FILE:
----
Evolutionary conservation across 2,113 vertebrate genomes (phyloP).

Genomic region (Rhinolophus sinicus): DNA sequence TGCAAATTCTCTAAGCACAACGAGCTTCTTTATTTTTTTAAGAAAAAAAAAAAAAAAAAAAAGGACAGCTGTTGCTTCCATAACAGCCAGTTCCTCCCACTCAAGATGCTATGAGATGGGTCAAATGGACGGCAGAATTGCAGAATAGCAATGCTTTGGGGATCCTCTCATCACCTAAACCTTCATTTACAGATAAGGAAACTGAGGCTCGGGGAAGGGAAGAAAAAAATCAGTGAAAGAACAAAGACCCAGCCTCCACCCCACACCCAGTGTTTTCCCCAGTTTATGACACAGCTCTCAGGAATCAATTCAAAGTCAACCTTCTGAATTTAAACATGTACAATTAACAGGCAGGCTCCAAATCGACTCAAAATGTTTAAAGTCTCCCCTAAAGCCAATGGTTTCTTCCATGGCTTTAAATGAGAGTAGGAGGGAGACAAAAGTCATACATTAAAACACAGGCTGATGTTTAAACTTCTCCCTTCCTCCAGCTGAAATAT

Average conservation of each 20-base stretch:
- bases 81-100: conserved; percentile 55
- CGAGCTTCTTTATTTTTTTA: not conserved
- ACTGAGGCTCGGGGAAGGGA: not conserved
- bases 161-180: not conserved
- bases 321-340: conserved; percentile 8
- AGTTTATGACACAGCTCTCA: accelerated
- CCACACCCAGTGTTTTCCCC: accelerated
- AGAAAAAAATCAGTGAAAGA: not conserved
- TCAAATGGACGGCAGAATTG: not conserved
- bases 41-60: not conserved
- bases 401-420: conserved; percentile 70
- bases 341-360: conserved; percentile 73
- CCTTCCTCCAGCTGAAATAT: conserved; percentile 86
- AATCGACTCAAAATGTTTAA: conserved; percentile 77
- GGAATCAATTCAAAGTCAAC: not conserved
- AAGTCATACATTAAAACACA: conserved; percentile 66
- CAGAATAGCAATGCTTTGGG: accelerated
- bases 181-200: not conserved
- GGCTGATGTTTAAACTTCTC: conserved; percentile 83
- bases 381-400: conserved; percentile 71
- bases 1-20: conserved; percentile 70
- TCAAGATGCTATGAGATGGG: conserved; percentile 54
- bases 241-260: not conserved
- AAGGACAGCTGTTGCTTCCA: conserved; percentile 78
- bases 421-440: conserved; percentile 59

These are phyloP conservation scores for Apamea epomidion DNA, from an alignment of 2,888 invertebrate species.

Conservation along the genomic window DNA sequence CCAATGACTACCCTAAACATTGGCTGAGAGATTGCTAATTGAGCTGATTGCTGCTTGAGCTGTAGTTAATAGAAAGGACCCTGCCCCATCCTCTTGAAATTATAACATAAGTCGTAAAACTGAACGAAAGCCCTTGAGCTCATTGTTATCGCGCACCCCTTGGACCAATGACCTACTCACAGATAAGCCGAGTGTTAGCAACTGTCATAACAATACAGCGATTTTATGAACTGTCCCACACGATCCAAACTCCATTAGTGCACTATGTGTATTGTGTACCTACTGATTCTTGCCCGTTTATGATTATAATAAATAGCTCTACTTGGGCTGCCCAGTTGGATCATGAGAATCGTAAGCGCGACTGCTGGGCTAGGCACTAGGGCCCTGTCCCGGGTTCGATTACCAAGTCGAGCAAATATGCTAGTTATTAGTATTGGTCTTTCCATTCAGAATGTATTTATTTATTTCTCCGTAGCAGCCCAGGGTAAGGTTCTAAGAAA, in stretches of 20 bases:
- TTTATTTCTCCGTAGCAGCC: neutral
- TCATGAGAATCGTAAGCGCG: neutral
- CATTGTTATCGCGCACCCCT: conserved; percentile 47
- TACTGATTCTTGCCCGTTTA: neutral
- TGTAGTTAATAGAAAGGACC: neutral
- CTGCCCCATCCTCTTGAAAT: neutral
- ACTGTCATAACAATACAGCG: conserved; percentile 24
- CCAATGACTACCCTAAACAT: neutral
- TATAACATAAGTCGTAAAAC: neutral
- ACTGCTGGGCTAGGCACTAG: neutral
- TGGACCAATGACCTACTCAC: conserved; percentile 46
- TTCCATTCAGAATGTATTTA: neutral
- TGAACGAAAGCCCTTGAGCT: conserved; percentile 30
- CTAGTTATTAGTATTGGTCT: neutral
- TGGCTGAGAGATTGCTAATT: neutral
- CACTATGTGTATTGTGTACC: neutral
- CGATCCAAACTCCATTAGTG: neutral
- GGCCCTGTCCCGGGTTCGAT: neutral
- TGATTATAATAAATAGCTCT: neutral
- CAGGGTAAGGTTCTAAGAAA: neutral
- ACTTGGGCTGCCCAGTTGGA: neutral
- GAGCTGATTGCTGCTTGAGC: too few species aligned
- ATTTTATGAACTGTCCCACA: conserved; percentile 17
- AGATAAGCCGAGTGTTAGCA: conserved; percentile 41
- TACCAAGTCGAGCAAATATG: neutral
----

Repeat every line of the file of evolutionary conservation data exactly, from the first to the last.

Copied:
Evolutionary conservation across 2,113 vertebrate genomes (phyloP).

Genomic region (Rhinolophus sinicus): DNA sequence TGCAAATTCTCTAAGCACAACGAGCTTCTTTATTTTTTTAAGAAAAAAAAAAAAAAAAAAAAGGACAGCTGTTGCTTCCATAACAGCCAGTTCCTCCCACTCAAGATGCTATGAGATGGGTCAAATGGACGGCAGAATTGCAGAATAGCAATGCTTTGGGGATCCTCTCATCACCTAAACCTTCATTTACAGATAAGGAAACTGAGGCTCGGGGAAGGGAAGAAAAAAATCAGTGAAAGAACAAAGACCCAGCCTCCACCCCACACCCAGTGTTTTCCCCAGTTTATGACACAGCTCTCAGGAATCAATTCAAAGTCAACCTTCTGAATTTAAACATGTACAATTAACAGGCAGGCTCCAAATCGACTCAAAATGTTTAAAGTCTCCCCTAAAGCCAATGGTTTCTTCCATGGCTTTAAATGAGAGTAGGAGGGAGACAAAAGTCATACATTAAAACACAGGCTGATGTTTAAACTTCTCCCTTCCTCCAGCTGAAATAT

Average conservation of each 20-base stretch:
- bases 81-100: conserved; percentile 55
- CGAGCTTCTTTATTTTTTTA: not conserved
- ACTGAGGCTCGGGGAAGGGA: not conserved
- bases 161-180: not conserved
- bases 321-340: conserved; percentile 8
- AGTTTATGACACAGCTCTCA: accelerated
- CCACACCCAGTGTTTTCCCC: accelerated
- AGAAAAAAATCAGTGAAAGA: not conserved
- TCAAATGGACGGCAGAATTG: not conserved
- bases 41-60: not conserved
- bases 401-420: conserved; percentile 70
- bases 341-360: conserved; percentile 73
- CCTTCCTCCAGCTGAAATAT: conserved; percentile 86
- AATCGACTCAAAATGTTTAA: conserved; percentile 77
- GGAATCAATTCAAAGTCAAC: not conserved
- AAGTCATACATTAAAACACA: conserved; percentile 66
- CAGAATAGCAATGCTTTGGG: accelerated
- bases 181-200: not conserved
- GGCTGATGTTTAAACTTCTC: conserved; percentile 83
- bases 381-400: conserved; percentile 71
- bases 1-20: conserved; percentile 70
- TCAAGATGCTATGAGATGGG: conserved; percentile 54
- bases 241-260: not conserved
- AAGGACAGCTGTTGCTTCCA: conserved; percentile 78
- bases 421-440: conserved; percentile 59

These are phyloP conservation scores for Apamea epomidion DNA, from an alignment of 2,888 invertebrate species.

Conservation along the genomic window DNA sequence CCAATGACTACCCTAAACATTGGCTGAGAGATTGCTAATTGAGCTGATTGCTGCTTGAGCTGTAGTTAATAGAAAGGACCCTGCCCCATCCTCTTGAAATTATAACATAAGTCGTAAAACTGAACGAAAGCCCTTGAGCTCATTGTTATCGCGCACCCCTTGGACCAATGACCTACTCACAGATAAGCCGAGTGTTAGCAACTGTCATAACAATACAGCGATTTTATGAACTGTCCCACACGATCCAAACTCCATTAGTGCACTATGTGTATTGTGTACCTACTGATTCTTGCCCGTTTATGATTATAATAAATAGCTCTACTTGGGCTGCCCAGTTGGATCATGAGAATCGTAAGCGCGACTGCTGGGCTAGGCACTAGGGCCCTGTCCCGGGTTCGATTACCAAGTCGAGCAAATATGCTAGTTATTAGTATTGGTCTTTCCATTCAGAATGTATTTATTTATTTCTCCGTAGCAGCCCAGGGTAAGGTTCTAAGAAA, in stretches of 20 bases:
- TTTATTTCTCCGTAGCAGCC: neutral
- TCATGAGAATCGTAAGCGCG: neutral
- CATTGTTATCGCGCACCCCT: conserved; percentile 47
- TACTGATTCTTGCCCGTTTA: neutral
- TGTAGTTAATAGAAAGGACC: neutral
- CTGCCCCATCCTCTTGAAAT: neutral
- ACTGTCATAACAATACAGCG: conserved; percentile 24
- CCAATGACTACCCTAAACAT: neutral
- TATAACATAAGTCGTAAAAC: neutral
- ACTGCTGGGCTAGGCACTAG: neutral
- TGGACCAATGACCTACTCAC: conserved; percentile 46
- TTCCATTCAGAATGTATTTA: neutral
- TGAACGAAAGCCCTTGAGCT: conserved; percentile 30
- CTAGTTATTAGTATTGGTCT: neutral
- TGGCTGAGAGATTGCTAATT: neutral
- CACTATGTGTATTGTGTACC: neutral
- CGATCCAAACTCCATTAGTG: neutral
- GGCCCTGTCCCGGGTTCGAT: neutral
- TGATTATAATAAATAGCTCT: neutral
- CAGGGTAAGGTTCTAAGAAA: neutral
- ACTTGGGCTGCCCAGTTGGA: neutral
- GAGCTGATTGCTGCTTGAGC: too few species aligned
- ATTTTATGAACTGTCCCACA: conserved; percentile 17
- AGATAAGCCGAGTGTTAGCA: conserved; percentile 41
- TACCAAGTCGAGCAAATATG: neutral